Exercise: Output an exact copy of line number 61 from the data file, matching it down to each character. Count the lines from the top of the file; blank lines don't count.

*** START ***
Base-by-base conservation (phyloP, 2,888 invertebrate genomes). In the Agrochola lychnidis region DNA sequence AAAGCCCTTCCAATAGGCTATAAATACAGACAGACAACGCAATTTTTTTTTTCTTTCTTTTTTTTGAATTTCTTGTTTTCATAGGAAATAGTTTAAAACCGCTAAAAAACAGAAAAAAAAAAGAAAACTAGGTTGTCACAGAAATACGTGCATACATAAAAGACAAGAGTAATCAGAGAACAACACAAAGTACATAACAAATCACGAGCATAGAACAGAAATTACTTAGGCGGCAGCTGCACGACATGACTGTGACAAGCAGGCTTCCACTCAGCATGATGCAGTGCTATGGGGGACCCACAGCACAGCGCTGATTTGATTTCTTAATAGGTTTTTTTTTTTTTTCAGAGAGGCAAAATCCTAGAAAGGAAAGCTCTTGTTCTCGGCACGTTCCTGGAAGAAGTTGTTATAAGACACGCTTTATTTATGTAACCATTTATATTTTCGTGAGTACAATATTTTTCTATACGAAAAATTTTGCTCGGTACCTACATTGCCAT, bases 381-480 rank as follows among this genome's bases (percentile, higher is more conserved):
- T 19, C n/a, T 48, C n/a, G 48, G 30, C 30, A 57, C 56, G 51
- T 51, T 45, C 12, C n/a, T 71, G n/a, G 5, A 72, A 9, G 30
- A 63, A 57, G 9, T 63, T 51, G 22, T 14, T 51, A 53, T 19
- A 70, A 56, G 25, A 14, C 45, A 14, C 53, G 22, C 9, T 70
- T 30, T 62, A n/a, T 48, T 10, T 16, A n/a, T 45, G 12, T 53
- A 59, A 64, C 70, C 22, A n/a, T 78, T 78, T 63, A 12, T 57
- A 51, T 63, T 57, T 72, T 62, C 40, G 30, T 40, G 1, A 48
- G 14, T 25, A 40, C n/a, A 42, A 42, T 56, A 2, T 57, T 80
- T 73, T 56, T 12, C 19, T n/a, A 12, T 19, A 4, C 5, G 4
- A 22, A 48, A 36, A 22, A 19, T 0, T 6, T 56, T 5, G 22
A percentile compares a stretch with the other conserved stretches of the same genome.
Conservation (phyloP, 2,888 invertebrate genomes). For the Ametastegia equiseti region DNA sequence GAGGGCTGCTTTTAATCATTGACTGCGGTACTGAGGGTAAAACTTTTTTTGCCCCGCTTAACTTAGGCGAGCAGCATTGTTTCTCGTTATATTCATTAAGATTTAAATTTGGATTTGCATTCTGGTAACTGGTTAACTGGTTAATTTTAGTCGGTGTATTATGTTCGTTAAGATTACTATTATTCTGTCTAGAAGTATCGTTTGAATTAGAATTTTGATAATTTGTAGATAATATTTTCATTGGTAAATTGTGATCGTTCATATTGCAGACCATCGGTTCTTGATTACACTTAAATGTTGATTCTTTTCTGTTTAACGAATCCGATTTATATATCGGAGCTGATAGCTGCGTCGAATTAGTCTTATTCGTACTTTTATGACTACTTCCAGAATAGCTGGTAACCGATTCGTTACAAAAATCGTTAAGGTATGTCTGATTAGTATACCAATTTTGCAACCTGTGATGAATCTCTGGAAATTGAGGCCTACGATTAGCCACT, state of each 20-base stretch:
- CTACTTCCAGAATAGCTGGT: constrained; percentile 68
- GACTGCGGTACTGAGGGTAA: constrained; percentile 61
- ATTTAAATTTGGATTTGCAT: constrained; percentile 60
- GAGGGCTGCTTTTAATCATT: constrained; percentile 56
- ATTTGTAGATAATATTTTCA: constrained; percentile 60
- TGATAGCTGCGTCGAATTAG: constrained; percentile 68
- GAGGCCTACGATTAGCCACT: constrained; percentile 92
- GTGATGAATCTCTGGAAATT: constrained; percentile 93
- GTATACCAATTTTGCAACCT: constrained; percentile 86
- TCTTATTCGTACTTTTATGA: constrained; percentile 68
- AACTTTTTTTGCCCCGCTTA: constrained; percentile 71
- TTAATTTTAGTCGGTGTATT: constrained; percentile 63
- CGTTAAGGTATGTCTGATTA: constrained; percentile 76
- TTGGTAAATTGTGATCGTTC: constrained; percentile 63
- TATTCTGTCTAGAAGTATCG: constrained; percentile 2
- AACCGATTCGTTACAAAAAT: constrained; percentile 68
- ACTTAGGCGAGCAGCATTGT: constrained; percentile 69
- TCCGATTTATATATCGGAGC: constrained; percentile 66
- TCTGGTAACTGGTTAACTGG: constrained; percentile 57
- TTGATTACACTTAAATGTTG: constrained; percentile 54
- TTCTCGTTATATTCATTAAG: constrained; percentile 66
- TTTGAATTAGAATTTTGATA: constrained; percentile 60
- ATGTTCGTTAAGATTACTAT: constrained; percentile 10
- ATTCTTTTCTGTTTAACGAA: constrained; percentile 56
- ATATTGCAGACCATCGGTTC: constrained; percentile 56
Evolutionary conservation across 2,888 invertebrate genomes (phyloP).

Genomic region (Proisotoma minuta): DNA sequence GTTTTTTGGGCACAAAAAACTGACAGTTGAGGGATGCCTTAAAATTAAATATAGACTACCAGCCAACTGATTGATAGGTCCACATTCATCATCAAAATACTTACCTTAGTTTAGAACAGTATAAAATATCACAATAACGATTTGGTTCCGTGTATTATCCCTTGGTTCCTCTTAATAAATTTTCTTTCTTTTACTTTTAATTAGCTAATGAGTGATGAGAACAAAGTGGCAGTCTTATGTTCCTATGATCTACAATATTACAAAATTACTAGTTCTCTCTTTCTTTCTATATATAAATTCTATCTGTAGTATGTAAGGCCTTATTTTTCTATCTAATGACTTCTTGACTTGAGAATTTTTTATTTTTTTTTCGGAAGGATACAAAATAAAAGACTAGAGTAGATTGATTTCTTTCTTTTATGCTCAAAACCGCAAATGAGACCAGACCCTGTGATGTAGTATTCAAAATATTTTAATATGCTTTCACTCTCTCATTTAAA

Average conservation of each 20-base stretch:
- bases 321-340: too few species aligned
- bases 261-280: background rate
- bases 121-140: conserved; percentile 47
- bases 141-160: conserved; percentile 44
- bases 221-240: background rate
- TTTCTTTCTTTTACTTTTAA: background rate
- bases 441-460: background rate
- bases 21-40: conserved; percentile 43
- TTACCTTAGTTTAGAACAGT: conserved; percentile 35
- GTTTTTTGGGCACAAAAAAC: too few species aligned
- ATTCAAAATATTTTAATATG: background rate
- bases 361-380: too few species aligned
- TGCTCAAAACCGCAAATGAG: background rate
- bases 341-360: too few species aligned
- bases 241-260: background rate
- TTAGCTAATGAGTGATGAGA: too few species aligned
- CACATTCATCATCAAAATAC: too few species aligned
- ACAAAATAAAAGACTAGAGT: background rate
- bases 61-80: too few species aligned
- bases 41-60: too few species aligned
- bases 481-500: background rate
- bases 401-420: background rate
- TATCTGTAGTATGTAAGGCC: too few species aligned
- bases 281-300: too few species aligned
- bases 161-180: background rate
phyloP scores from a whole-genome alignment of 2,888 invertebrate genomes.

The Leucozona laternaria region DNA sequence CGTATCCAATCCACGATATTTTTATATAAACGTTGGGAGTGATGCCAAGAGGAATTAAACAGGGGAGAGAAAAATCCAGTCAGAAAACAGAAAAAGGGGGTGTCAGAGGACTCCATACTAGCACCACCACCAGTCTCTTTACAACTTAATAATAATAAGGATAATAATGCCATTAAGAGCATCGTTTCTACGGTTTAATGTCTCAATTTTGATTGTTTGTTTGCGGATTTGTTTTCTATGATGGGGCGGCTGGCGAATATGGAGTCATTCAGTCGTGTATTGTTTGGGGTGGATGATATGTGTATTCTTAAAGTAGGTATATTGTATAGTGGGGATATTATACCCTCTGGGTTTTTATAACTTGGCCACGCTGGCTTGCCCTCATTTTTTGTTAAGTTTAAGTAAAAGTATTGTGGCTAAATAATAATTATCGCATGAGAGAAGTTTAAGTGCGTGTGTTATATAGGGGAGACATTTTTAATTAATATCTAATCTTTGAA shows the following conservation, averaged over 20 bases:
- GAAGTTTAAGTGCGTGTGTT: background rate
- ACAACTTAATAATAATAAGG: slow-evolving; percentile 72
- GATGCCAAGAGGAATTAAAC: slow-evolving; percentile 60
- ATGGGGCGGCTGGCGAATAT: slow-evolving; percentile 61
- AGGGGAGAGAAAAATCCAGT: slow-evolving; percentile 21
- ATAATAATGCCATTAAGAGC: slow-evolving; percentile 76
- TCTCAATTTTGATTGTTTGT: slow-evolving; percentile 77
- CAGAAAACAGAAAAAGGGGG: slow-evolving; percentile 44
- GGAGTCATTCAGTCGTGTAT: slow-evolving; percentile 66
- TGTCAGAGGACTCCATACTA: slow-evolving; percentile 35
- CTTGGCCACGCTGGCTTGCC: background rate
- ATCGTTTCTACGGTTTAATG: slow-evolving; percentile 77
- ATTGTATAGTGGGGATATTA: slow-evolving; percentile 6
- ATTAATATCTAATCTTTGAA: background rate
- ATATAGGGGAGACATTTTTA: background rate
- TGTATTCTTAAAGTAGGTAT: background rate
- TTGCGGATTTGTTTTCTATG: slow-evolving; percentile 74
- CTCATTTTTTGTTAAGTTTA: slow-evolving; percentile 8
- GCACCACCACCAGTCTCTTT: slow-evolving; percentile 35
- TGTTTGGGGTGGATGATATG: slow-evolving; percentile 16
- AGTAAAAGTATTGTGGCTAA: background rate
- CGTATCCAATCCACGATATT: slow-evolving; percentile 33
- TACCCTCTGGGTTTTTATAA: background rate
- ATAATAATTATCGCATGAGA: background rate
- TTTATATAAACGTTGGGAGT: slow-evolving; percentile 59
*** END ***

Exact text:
- bases 41-60: too few species aligned